Our idea revolves around a small portable alcometer and a specially developed software. The system uses the mobile network to communicate results and allows the user to map his/hers alcohol burning rate. By taking advantage of today mobile and web-based services we can provide our clients with exciting opportunities. We create a relaxed relationship between the small portable alcohol sensor and the users that promotes an exchange of information with them.

World's thinnest LAPTOP launched by DELL

Dell officially launched the Adamo XPS, the highest-end version of its designer ultra portable. Dell says it expects to “begin taking orders and shipping the Adamo XPS in time for the holidays.” The ultra thin luxury laptop starts at $1,799. The system is championed as the thinnest notebook ever and measures just 0.39 inches at its thickest point. Dell accomplishes the feat by tucking most of the computer components into the display section and relying on a unique hinge that opens underneath and acts as a built-in prop .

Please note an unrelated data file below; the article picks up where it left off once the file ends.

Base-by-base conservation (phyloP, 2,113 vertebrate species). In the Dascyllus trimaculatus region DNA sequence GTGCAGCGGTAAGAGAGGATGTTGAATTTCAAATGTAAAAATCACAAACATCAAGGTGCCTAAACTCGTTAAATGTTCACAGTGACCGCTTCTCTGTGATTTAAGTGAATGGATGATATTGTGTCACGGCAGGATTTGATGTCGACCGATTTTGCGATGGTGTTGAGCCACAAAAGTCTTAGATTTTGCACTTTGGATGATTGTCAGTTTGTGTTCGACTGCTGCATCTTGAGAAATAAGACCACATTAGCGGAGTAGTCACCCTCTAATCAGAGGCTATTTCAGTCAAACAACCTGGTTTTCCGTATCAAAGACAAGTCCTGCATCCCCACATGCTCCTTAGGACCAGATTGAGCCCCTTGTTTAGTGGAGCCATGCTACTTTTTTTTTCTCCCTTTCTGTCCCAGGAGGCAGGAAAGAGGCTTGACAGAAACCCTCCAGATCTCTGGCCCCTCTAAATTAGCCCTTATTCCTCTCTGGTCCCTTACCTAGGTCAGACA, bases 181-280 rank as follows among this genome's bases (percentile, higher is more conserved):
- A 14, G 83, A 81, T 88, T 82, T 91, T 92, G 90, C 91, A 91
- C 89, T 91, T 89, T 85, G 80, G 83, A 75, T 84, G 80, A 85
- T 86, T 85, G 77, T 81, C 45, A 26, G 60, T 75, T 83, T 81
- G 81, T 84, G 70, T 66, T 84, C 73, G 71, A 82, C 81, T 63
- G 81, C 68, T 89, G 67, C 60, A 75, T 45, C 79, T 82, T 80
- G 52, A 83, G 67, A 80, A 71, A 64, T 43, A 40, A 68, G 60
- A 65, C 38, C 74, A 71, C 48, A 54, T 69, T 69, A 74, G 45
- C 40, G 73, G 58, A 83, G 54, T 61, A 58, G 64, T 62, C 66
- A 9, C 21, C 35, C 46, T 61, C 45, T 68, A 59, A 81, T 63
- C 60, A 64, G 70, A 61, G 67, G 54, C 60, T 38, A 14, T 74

In spite of its slimness, the notebook still has a removable battery, two USB ports and DisplayPort output but also weighs slightly more than its MacBook Air rival at 3.2 pounds.

When fully opened, the keyboard sits at maybe a 20-degree angle. It’s an unusual setup, but one that provides a more ergonomic typing experience than the average flat laptop keyboard. We also liked the keyboard’s metal keys and the reasonably large touchpad.

Sunday, June 12, 2011


Scientists have created the world’s first practical artificial leaf that can turn sunlight and water into energy, which they claim could pave the way for a cheaper source of power.

A team at Massachusetts Institute of Technology (MIT) says that the artificial leaf from silicon, electronics and various catalysts which spur chemical reactions within the device, can use sunlight to break water into hydrogen and oxygen which can then be used to create electricity in a separate fuel cell.

“A practical artificial leaf has been one of the Holy Grails of science for decades. We believe we have done it. And placed in a gallon of water and left in sun, these artificial leaves could provide a home in the developing world with basic electricity for a day,” Daniel Nocera, who led the team, said.